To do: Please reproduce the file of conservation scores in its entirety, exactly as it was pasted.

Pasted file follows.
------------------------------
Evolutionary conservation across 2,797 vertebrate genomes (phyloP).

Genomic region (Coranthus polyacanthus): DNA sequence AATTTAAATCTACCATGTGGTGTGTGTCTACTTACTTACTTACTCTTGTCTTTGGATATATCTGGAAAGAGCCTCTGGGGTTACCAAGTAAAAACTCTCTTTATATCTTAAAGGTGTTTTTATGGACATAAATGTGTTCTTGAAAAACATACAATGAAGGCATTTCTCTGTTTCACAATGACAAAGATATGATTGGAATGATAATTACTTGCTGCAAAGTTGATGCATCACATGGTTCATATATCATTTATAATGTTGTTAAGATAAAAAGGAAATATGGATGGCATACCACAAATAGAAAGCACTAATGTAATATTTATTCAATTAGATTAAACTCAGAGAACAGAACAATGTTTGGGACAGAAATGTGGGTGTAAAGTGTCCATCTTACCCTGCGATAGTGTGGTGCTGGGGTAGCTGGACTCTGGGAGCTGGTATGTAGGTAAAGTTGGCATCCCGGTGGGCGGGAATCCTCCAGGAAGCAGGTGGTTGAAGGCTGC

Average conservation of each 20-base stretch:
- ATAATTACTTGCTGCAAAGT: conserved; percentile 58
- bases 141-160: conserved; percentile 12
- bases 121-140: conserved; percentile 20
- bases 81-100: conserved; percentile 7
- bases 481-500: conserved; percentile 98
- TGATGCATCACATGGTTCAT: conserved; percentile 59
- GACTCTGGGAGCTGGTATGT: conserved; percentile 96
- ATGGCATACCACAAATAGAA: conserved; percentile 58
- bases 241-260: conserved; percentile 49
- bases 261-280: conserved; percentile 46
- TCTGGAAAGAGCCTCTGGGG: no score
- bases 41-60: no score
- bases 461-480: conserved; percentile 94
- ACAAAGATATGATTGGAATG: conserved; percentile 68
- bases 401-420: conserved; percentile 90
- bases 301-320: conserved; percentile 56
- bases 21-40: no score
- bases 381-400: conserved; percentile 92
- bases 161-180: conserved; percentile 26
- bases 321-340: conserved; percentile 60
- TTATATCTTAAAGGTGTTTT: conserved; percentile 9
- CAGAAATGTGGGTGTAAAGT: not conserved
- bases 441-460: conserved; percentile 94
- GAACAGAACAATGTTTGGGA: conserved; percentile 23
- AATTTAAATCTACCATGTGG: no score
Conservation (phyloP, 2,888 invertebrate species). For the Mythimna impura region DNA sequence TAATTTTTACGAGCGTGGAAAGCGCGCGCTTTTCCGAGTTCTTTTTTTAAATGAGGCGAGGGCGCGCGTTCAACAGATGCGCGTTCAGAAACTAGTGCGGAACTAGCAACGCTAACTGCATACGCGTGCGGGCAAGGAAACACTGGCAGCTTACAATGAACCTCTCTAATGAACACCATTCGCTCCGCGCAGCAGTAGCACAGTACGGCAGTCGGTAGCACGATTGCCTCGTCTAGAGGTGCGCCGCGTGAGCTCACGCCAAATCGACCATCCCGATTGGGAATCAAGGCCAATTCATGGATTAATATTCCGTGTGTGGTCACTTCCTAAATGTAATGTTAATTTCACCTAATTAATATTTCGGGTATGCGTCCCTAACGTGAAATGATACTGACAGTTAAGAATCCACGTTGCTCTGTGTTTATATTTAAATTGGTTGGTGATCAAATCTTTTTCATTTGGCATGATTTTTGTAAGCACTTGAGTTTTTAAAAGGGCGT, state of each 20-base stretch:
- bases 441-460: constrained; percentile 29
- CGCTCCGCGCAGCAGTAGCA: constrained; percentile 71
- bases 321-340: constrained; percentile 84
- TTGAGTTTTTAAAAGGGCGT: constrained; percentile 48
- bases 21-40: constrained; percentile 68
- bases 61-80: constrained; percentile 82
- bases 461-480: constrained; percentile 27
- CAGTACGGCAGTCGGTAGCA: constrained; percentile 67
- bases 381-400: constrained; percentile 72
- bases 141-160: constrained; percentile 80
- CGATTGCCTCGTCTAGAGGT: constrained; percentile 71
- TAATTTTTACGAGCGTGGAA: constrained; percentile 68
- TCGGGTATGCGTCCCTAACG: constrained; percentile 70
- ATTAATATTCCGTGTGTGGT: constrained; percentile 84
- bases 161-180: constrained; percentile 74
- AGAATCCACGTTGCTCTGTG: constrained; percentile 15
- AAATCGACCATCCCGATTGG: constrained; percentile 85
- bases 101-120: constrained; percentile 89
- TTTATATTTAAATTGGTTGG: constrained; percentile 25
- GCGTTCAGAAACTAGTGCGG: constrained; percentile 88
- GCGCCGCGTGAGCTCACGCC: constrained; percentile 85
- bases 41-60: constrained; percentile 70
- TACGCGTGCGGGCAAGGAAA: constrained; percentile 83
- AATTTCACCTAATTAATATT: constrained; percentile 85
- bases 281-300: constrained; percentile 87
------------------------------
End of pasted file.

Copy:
Evolutionary conservation across 2,797 vertebrate genomes (phyloP).

Genomic region (Coranthus polyacanthus): DNA sequence AATTTAAATCTACCATGTGGTGTGTGTCTACTTACTTACTTACTCTTGTCTTTGGATATATCTGGAAAGAGCCTCTGGGGTTACCAAGTAAAAACTCTCTTTATATCTTAAAGGTGTTTTTATGGACATAAATGTGTTCTTGAAAAACATACAATGAAGGCATTTCTCTGTTTCACAATGACAAAGATATGATTGGAATGATAATTACTTGCTGCAAAGTTGATGCATCACATGGTTCATATATCATTTATAATGTTGTTAAGATAAAAAGGAAATATGGATGGCATACCACAAATAGAAAGCACTAATGTAATATTTATTCAATTAGATTAAACTCAGAGAACAGAACAATGTTTGGGACAGAAATGTGGGTGTAAAGTGTCCATCTTACCCTGCGATAGTGTGGTGCTGGGGTAGCTGGACTCTGGGAGCTGGTATGTAGGTAAAGTTGGCATCCCGGTGGGCGGGAATCCTCCAGGAAGCAGGTGGTTGAAGGCTGC

Average conservation of each 20-base stretch:
- ATAATTACTTGCTGCAAAGT: conserved; percentile 58
- bases 141-160: conserved; percentile 12
- bases 121-140: conserved; percentile 20
- bases 81-100: conserved; percentile 7
- bases 481-500: conserved; percentile 98
- TGATGCATCACATGGTTCAT: conserved; percentile 59
- GACTCTGGGAGCTGGTATGT: conserved; percentile 96
- ATGGCATACCACAAATAGAA: conserved; percentile 58
- bases 241-260: conserved; percentile 49
- bases 261-280: conserved; percentile 46
- TCTGGAAAGAGCCTCTGGGG: no score
- bases 41-60: no score
- bases 461-480: conserved; percentile 94
- ACAAAGATATGATTGGAATG: conserved; percentile 68
- bases 401-420: conserved; percentile 90
- bases 301-320: conserved; percentile 56
- bases 21-40: no score
- bases 381-400: conserved; percentile 92
- bases 161-180: conserved; percentile 26
- bases 321-340: conserved; percentile 60
- TTATATCTTAAAGGTGTTTT: conserved; percentile 9
- CAGAAATGTGGGTGTAAAGT: not conserved
- bases 441-460: conserved; percentile 94
- GAACAGAACAATGTTTGGGA: conserved; percentile 23
- AATTTAAATCTACCATGTGG: no score
Conservation (phyloP, 2,888 invertebrate species). For the Mythimna impura region DNA sequence TAATTTTTACGAGCGTGGAAAGCGCGCGCTTTTCCGAGTTCTTTTTTTAAATGAGGCGAGGGCGCGCGTTCAACAGATGCGCGTTCAGAAACTAGTGCGGAACTAGCAACGCTAACTGCATACGCGTGCGGGCAAGGAAACACTGGCAGCTTACAATGAACCTCTCTAATGAACACCATTCGCTCCGCGCAGCAGTAGCACAGTACGGCAGTCGGTAGCACGATTGCCTCGTCTAGAGGTGCGCCGCGTGAGCTCACGCCAAATCGACCATCCCGATTGGGAATCAAGGCCAATTCATGGATTAATATTCCGTGTGTGGTCACTTCCTAAATGTAATGTTAATTTCACCTAATTAATATTTCGGGTATGCGTCCCTAACGTGAAATGATACTGACAGTTAAGAATCCACGTTGCTCTGTGTTTATATTTAAATTGGTTGGTGATCAAATCTTTTTCATTTGGCATGATTTTTGTAAGCACTTGAGTTTTTAAAAGGGCGT, state of each 20-base stretch:
- bases 441-460: constrained; percentile 29
- CGCTCCGCGCAGCAGTAGCA: constrained; percentile 71
- bases 321-340: constrained; percentile 84
- TTGAGTTTTTAAAAGGGCGT: constrained; percentile 48
- bases 21-40: constrained; percentile 68
- bases 61-80: constrained; percentile 82
- bases 461-480: constrained; percentile 27
- CAGTACGGCAGTCGGTAGCA: constrained; percentile 67
- bases 381-400: constrained; percentile 72
- bases 141-160: constrained; percentile 80
- CGATTGCCTCGTCTAGAGGT: constrained; percentile 71
- TAATTTTTACGAGCGTGGAA: constrained; percentile 68
- TCGGGTATGCGTCCCTAACG: constrained; percentile 70
- ATTAATATTCCGTGTGTGGT: constrained; percentile 84
- bases 161-180: constrained; percentile 74
- AGAATCCACGTTGCTCTGTG: constrained; percentile 15
- AAATCGACCATCCCGATTGG: constrained; percentile 85
- bases 101-120: constrained; percentile 89
- TTTATATTTAAATTGGTTGG: constrained; percentile 25
- GCGTTCAGAAACTAGTGCGG: constrained; percentile 88
- GCGCCGCGTGAGCTCACGCC: constrained; percentile 85
- bases 41-60: constrained; percentile 70
- TACGCGTGCGGGCAAGGAAA: constrained; percentile 83
- AATTTCACCTAATTAATATT: constrained; percentile 85
- bases 281-300: constrained; percentile 87